Coffee table books have long been considered as decorative. They grace your tabletop with beautiful photos. They are nice to have guests leaf through as conversation starters or to fill awkward silence, and they are tangible. You can hold them, run your hands over the smooth stock and admire the art they hold.
More than that, according to psychologists, the coffee table books you set out send a message about who you are. They show your interests, your dreams and your personality. They bring emotions to the table from nostalgia to pride to desires.
From fashion and music enthusiasts to auto lovers, world travelers, history buffs, photographers and hobbyists, there are coffee table books for every interest and personality.
Here are a few popular coffee table books you may enjoy.
“1,000 Places to See Before You Die”
This luxurious deluxe giftbook edition from Patricia Schultz is one of the bestselling coffee table books of all time — and it’s no surprise. Not only is it visually stunning, but the narration includes brief descriptions of each locale as well as must-do’s for those who choose to travel to the destinations featured. This book will take you to Lhasa, Tibet, China to see the fortress home of the dalai lamas; to the Palace of Winds in Jaipur, Rajasthan, India; and even to see the mountains, Saxon villages and folklore of Transylvania, Romania.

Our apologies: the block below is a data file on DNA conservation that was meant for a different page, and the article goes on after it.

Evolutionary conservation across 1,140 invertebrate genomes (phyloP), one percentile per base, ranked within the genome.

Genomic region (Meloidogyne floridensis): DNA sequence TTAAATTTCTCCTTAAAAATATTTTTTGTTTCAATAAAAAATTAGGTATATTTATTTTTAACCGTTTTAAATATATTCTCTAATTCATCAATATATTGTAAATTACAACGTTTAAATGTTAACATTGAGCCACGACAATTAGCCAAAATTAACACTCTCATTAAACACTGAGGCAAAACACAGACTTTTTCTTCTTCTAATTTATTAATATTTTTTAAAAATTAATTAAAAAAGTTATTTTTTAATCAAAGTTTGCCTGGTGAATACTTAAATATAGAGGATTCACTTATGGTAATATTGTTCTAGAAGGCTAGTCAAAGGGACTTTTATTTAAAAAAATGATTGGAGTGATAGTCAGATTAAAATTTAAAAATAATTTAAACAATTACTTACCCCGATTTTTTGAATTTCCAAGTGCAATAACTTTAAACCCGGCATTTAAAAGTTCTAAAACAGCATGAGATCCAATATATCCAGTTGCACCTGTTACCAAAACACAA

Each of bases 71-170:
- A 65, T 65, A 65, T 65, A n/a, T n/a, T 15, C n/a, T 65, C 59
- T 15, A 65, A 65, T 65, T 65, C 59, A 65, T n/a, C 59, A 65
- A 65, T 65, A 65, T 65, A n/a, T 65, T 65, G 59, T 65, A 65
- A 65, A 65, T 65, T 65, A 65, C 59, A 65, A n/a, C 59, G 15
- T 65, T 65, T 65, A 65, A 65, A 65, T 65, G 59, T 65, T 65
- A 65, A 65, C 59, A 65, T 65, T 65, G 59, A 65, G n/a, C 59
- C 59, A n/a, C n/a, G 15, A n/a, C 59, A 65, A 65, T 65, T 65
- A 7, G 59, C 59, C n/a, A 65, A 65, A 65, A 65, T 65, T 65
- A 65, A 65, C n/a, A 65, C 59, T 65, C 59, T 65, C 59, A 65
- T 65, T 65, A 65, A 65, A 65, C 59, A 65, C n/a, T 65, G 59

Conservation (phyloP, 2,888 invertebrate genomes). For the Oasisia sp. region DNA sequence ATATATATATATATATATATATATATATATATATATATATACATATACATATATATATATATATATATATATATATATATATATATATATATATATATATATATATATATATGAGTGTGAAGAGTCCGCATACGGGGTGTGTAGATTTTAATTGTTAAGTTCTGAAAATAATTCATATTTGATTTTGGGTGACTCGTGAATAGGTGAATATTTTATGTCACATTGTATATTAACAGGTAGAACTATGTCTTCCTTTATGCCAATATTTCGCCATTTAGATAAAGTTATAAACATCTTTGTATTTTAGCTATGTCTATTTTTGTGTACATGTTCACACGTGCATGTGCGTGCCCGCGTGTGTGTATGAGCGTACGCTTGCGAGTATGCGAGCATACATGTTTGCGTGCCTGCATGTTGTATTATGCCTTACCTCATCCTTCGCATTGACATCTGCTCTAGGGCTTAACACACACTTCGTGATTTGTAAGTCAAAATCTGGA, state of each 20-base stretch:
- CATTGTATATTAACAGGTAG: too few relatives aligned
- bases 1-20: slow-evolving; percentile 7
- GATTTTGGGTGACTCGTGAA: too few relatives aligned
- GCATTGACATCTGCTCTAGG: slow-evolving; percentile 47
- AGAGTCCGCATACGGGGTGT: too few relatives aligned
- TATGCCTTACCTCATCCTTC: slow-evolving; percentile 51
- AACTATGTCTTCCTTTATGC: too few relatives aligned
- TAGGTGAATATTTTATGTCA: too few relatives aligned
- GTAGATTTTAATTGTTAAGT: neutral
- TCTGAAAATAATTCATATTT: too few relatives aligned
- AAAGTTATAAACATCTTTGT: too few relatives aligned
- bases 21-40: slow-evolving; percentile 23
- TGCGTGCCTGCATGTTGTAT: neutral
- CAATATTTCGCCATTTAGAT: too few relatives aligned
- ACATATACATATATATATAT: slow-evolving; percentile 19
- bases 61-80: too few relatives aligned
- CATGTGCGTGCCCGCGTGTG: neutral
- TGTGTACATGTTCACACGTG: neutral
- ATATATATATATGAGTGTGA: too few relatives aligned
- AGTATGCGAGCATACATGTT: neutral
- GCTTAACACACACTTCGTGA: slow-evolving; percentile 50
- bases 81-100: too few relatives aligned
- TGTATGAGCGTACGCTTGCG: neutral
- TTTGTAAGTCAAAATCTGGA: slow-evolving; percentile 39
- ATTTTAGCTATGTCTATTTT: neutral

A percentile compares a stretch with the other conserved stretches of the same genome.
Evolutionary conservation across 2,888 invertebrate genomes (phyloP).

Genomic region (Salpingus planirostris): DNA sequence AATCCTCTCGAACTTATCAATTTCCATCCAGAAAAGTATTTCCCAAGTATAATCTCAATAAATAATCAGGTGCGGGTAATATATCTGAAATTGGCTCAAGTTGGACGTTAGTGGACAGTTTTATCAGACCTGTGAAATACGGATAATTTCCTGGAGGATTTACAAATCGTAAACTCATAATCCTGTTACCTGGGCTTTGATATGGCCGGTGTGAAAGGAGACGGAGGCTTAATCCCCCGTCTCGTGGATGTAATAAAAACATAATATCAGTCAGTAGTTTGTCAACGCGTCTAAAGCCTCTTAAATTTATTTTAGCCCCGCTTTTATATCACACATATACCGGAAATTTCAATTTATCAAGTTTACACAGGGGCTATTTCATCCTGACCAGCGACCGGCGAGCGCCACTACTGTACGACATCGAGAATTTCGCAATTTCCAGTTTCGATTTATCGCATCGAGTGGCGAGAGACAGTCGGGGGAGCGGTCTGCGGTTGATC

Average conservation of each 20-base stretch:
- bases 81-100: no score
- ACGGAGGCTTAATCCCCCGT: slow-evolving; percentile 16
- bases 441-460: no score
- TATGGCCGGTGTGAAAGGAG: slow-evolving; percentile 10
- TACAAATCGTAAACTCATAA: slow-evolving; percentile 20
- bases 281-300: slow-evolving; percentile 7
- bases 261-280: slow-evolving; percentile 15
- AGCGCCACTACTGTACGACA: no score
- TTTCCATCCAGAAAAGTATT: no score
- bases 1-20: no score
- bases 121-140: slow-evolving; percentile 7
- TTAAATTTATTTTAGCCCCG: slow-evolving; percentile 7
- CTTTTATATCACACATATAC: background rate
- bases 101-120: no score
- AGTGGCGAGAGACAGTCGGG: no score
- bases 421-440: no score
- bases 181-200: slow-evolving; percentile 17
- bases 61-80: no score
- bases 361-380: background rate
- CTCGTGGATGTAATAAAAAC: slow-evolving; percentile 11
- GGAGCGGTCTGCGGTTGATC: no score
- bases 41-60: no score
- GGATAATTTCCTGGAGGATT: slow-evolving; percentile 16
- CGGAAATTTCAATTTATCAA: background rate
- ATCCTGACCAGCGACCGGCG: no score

“Architectural Digest at 100: A Century of Style”
While the cover is minimalist, this celebration of the best from the pages of Architectural Digest Architectural Digest from author Amy Astley showcases the private abodes of well-known people like Truman Capote, Frank Lloyd Wright and even David Bowie. It’s both a look at the past from the archives to modern-day architecture featuring top designers and architects. Those who love design and architecture are sure to love browsing this coffee table book and putting it on display in their homes.
“The New Black Vanguard: Photography Between Art and Fashion”
This gorgeous book of imagery and narration by Antwaun Sargent presents a look at radical transformation taking place in fashion, art and culture. It features the work of famous photographers like Tyler Mitchell, the first Black photographer to shoot a cover story for American Vogue. A reader review on Amazon called it a “love song to fashion specifically and to Black people generally.”